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July 19, 2013

News Briefs July 19, 2013

U.K. investigators: Disable locator beacon on 787s

U.K. air accident investigators are recommending that all Honeywell emergency transmitters should be temporarily disabled on Boeing 787s following a fire last week at London’s Heathrow Airport.

The Air Accidents Investigation Branch said July 18 that the greatest damage to the parked Ethiopian Airlines Dreamliner occurred in the vicinity of the aircraft’s emergency locator transmitter.

Investigators said it was not clear if the fire was caused by the transmitter’s batteries or a short near or around the transmitter, but recommended that the Federal Aviation Administration disable Honeywell’s transmitters in Boeing 787s ìuntil appropriate airworthiness actionsî can be carried out.

Investigators also recommended that the FAA and other regulators carry out a safety review of lithium-battery powered transmitters in other types of aircrafts. AP

Dozens speak against moving jets to Anchorage

Unanimous support against moving an Air Force squadron from Fairbanks, Alaska, to Anchorage, Alaska, was expressed at a public hearing July 17 night.

The Fairbanks Daily News-Miner reports dozens of people testified against the relocation of the F-16 Aggressor Squadron from Eielson Air Force Base to Joint Base Elmendorf-Richardson.

Among those speaking out against the move at the Fairbanks meeting were U.S. Sens. Mark Begich and Lisa Murkowski and Gov. Sean Parnell.

Public comments will be evaluated and contained in the final draft, which should be ready by the end of the year. AP

Dempsey says U.S. considering use of force in Syria

The top U.S. military officer tells a Senate committee the Obama administration is deliberating whether to use military power in Syria, where a civil war entering its third year has killed almost 93,000 people.

Army Gen. Martin Dempsey says during congressional testimony July 18 that he has provided President Barack Obama with options for the use of force in Syria.

Dempsey used the term kinetic strikes, and added the ìissue is under deliberation inside of our agencies of government.

But Dempsey did not provide additional details. He says the decision on whether to engage militarily is one for U.S. elected officials to make.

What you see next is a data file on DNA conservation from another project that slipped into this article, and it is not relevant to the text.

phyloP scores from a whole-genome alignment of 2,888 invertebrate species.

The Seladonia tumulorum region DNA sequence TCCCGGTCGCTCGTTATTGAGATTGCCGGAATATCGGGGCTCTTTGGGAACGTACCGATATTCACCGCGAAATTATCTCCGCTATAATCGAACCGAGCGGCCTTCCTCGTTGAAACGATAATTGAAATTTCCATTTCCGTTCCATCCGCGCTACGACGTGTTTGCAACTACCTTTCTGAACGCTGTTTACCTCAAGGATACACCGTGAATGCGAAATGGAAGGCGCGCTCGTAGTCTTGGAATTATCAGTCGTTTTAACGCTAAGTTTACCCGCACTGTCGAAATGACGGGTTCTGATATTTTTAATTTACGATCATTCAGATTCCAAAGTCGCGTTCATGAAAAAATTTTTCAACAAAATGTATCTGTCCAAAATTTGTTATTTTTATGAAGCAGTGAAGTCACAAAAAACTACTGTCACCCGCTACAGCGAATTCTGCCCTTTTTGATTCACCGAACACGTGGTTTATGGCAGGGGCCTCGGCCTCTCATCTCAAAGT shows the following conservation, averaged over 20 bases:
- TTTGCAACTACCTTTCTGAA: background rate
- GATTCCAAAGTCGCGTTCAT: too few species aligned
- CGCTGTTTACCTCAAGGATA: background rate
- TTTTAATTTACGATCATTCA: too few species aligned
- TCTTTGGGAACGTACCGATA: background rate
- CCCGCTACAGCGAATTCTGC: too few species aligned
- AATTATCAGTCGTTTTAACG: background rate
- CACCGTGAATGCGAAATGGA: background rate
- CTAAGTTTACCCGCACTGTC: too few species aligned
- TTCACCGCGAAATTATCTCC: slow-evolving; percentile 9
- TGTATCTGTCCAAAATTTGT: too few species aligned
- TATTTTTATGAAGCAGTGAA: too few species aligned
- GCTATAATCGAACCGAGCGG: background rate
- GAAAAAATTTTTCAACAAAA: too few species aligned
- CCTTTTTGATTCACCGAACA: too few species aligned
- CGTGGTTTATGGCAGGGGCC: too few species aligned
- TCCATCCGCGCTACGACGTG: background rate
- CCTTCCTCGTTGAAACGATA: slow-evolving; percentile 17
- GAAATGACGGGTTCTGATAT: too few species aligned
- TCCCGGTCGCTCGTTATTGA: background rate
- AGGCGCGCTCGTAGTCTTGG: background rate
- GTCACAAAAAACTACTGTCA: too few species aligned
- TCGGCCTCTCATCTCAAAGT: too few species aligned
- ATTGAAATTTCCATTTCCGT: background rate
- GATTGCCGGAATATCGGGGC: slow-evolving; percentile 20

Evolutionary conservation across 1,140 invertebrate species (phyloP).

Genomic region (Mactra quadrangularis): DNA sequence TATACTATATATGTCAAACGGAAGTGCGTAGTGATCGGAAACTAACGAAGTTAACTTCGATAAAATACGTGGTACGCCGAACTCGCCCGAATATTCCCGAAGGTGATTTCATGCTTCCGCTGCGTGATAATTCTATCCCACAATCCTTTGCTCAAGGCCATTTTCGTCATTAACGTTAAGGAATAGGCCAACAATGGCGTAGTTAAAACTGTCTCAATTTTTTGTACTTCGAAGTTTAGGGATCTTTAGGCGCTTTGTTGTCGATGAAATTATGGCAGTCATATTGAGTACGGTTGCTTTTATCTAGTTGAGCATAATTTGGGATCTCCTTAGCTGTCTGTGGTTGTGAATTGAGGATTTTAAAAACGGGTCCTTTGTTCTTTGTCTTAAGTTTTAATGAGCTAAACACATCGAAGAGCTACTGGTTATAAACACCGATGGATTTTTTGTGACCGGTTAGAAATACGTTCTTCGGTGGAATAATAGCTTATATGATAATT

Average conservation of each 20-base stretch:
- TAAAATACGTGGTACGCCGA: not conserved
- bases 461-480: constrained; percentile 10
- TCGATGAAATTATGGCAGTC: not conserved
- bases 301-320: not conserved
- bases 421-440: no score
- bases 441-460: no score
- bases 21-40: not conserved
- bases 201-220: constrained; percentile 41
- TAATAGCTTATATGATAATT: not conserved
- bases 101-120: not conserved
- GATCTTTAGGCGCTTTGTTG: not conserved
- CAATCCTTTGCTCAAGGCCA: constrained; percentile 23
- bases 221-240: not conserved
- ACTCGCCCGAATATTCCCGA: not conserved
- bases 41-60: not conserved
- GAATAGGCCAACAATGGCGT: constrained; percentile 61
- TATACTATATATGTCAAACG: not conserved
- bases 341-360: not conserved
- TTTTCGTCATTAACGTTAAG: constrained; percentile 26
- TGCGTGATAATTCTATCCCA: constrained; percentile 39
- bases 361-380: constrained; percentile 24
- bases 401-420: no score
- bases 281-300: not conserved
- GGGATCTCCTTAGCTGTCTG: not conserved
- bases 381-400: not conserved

The Senate Armed Services Committee is considering Dempsey’s nomination for a second term as chairman of the Joint Chiefs of Staff. AP




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Headlines July 23, 2014

News: Israel’s Iron Dome defense in line for tripled U.S. spending - Israel’s iron Dome missile defense system may end up getting triple the U.S. funding that the Defense Department sought for it in March. Ukraine asked U.S. for systems to counter Russian missiles - A month before the United States says a Russian missile likely brought...
 
 

News Briefs July 23, 2014

U.S. military deaths in Afghanistan at 2,194 As of July 22, 2014, at least 2,194 members of the U.S. military had died in Afghanistan as a result of the U.S.-led invasion of Afghanistan in late 2001, according to an Associated Press count. The AP count is three less than the Defense Department’s tally. At least...
 
 
Raytheon photograph

Raytheon completes key Air, Missile Defense Radar reviews

Raytheon photograph Partially-populated, full-sized Air and Missile Defense Radar array. Raytheon has completed two critical program reviews for the new Air and Missile Defense Radar, the U.S. Navy’s next generation integ...
 

 
Insitu photograph

Insitu demonstrates long endurance capabilities of Integrator unmanned aircraft

Insitu photograph Insitu’s Integrator unmanned aircraft recovers via SkyHook; the aircraft recently completed a 24-hour endurance flight. Insitu announced July 22 the successful 24-hour flight of its Integrator unmanned a...
 
 

NASA partners punctuate summer with spacecraft development advances

Spacecraft and rocket development is on pace this summer for NASA’s aerospace industry partners for the agency’s Commercial Crew Program as they progress through systems testing, review boards and quarterly sessions under their† Space Act Agreements with the agency. NASA engineers and specialists continue their review of the progress as the agency and partners move...
 
 

U.S. Navy selects Northrop Grumman for ship self-defense system

The U.S. Navy has awarded Northrop Grumman a $12 million task order for a full range of engineering services to continue modernizing the Ship Self-Defense System Mark 2. The contract has a potential value of $61 million over five years, if all options are exercised. SSDS MK2 is a combat system designed for anti-air defense...
 




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